THORSNESS, LEO KEITH
Name: Leo K. Thorsness
Rank/Branch: O4/United States Air Force
Unit: 357th Tactical Fighter
Date of Birth: 14 February 1932 Walnut Grove MN
Home City of Record: Storden MN
Date of Loss: 30 April 1967
Country of Loss: North Vietnam
Loss Coordinates: 211830N 1045940E
Status (in 1973): Returnee
Other Personnel in Incident: Johnson, Harold E. Returnee
Source: Compiled by P.O.W. NETWORK 03 March 1997 from one or more of the
following: raw data from U.S. Government agency sources, correspondence with
POW/MIA families, published sources, interviews, quotes from "And Brave Men,
Too" by Timothy S. Lowry.
REMARKS: 03/04/73 RELEASED BY DRV
All Thorsness' missions were Wild Weasel Missions, sometimes called "Iron
Hand Missions". The plane had a Trained Bear - an electronic warfare officer
[EWO] - in the back seat, and as much state-of-the-art equipment that was
available mounted in the two-seat F-105.
Their job was to "seek and destroy" SAMs [Surface to Air Missile] sites The
idea was "to troll high enough to let them shoot at you, yet low enough so
you could get down to the deck and out-maneuver the SAMs." The loss rate was
very heavy. A hundred missions completed the tour of duty instead of a year
for the ground people. The Wild Weasel was a very high-threat job and few
people completed a hundred missions.
Leo Thorsness was piloting the plane and Harry Johnson was the back seater.
It was Johnson's job to spot the active SAM sites on the ground at the same
time he watched the skies for MIG attacks.
A typical Wild Weasel mission would go in with four planes. On April 19,
Thorsness' wingman, was shot down over the foothills west of Hanoi. Search
and rescue attempts failed to locate the men.
On April 30, 1967, while flying his ninety-third mission just seven shy of
going home, Maj. Leo Thorsness and his back seater, Harry Johnson, were shot
down over North Vietnam. They were captured and, as prisoners of war, joined
the two airmen who Thorsness had directed rescue efforts for on April 19.
Thorsness was captured by a mix of militia and regular army soon after
arriving on the ground. He was in interrogation for nineteen days and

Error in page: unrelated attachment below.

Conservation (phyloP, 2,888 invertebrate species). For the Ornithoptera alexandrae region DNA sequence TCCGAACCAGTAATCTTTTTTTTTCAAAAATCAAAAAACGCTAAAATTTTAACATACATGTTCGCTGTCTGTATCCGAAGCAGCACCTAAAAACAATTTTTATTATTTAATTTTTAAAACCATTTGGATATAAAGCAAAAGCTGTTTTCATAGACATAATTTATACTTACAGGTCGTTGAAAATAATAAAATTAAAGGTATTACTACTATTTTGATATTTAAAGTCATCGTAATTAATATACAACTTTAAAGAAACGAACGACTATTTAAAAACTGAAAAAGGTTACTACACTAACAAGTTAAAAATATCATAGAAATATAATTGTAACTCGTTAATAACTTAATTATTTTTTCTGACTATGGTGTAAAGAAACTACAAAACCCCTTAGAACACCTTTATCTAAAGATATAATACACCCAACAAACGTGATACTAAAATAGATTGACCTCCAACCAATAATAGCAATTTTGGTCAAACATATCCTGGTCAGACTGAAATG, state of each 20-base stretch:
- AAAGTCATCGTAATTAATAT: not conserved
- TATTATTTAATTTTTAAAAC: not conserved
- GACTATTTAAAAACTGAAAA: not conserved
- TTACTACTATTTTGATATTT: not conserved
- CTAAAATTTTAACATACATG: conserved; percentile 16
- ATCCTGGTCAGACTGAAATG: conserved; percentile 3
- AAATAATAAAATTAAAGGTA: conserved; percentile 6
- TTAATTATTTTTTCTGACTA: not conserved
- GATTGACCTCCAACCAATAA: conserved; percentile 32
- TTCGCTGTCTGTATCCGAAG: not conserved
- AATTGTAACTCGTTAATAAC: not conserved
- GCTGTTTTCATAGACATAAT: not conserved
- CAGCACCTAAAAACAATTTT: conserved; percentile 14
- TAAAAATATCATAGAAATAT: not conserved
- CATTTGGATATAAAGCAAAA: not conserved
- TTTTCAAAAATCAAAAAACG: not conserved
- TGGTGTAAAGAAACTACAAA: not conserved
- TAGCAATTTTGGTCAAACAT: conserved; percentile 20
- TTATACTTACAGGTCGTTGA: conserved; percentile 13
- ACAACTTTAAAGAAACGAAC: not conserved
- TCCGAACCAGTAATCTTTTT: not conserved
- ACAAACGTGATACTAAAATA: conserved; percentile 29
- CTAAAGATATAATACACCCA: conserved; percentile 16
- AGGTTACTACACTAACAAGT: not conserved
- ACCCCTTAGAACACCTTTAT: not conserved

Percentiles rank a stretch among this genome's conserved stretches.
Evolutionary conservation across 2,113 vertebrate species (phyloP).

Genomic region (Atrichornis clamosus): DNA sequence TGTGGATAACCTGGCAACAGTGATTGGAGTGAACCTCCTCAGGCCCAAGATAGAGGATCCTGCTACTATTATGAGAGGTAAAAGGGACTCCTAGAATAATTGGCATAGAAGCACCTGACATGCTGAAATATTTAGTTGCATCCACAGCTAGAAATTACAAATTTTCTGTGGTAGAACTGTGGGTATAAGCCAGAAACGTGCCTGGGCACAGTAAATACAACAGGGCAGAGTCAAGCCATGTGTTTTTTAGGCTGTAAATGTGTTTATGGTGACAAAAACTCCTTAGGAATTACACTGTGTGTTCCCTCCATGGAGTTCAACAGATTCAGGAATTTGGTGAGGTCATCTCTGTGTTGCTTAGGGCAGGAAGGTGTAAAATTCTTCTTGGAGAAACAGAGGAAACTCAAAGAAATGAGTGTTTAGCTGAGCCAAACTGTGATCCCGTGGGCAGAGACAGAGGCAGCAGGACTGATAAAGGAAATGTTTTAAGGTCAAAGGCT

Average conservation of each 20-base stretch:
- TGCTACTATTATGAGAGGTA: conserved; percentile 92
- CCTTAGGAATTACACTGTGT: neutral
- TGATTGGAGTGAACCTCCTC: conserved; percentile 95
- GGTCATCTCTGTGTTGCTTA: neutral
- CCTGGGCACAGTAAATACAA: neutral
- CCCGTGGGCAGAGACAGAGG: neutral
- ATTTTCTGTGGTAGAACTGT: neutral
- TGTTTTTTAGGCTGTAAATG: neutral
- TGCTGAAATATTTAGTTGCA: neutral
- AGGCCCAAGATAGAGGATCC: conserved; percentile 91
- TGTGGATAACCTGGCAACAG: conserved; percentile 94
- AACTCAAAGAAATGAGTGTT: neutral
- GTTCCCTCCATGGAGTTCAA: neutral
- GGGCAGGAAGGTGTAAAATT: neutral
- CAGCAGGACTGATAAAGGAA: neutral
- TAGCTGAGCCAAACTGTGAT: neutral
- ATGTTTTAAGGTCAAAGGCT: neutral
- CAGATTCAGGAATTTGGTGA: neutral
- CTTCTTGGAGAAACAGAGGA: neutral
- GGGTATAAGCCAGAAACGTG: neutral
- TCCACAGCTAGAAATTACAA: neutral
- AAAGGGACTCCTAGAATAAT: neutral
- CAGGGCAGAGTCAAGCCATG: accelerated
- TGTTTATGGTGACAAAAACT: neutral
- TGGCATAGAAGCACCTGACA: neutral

eighteen nights, without sleep. His torture did not end there. Of the
beatings, Thorsness says, "Oftentimes they would take a fan belt, cut it in
half, and beat you with it. It's like a rubber hose, but, unlike a hose, the
fan belt is solid. Finally, after so much the mind begins to hallucinate and
that saves the body. The pain dissolves and you can't feel it anymore.
You're beyond that point. The North Vietnamese didn't know when to stop as
far as trying to get information. They were brutal, but they just weren't
sophisticated. Oftentimes they didn't know when to stop. They either broke
you, or you died."
Thorsness was in captivity when a Cuban team came in 1968 and stayed for a
year. They taught the North Vietnamese how to extract information. Thorsness
was not among the eight tortured by the Cubans, but they systematically
tortured another in the camp, Earl Cobiel, to death. Corbeil was struck
along the brow with a hose and didn't blink. And they took a rusty nail and
carved a bloody X across his back.
"With a wire, strap, or rope, the guards would pull your elbows together
behind your back. Then they'd tie your hands together at the wrist and pull,
cutting off the circulation. They would put a clevis around your feet and
run a bar through it. It was hardest if they put the clevis behind because
they'd bend you forward and put your head under the bar. Sometimes they'd
hoist you off the floor and it felt like your sternum was going to break.
Generally, you'd pass out. It didn't bother them if they dislocated your
shoulders; most of us had our shoulders dislocated. We called it the
Suitcase Trick. It was brutal, painfully brutal," Thorsness related.
After time in interrogation, Thorsness was put into a cell with another
prisoner, and then into solitary. He was held six years. Three years were
brutal and the second three years were "boring" as torture eased because of
pressure in the U.S. from family members.
Thorsness received the Medal of Honor while in captivity, prior to the Nixon
inauguration. The announcement was kept secret, so the Vietnam could not use
the information against him. It was one of many awards and decorations he
received when he came home.
Leo K. Thorsness retired from the United States Air Force as a Colonel.
After his release, he pursued prosecution for those he felt collaborated
with the enemy while in captivy. His efforts failed, but only because of the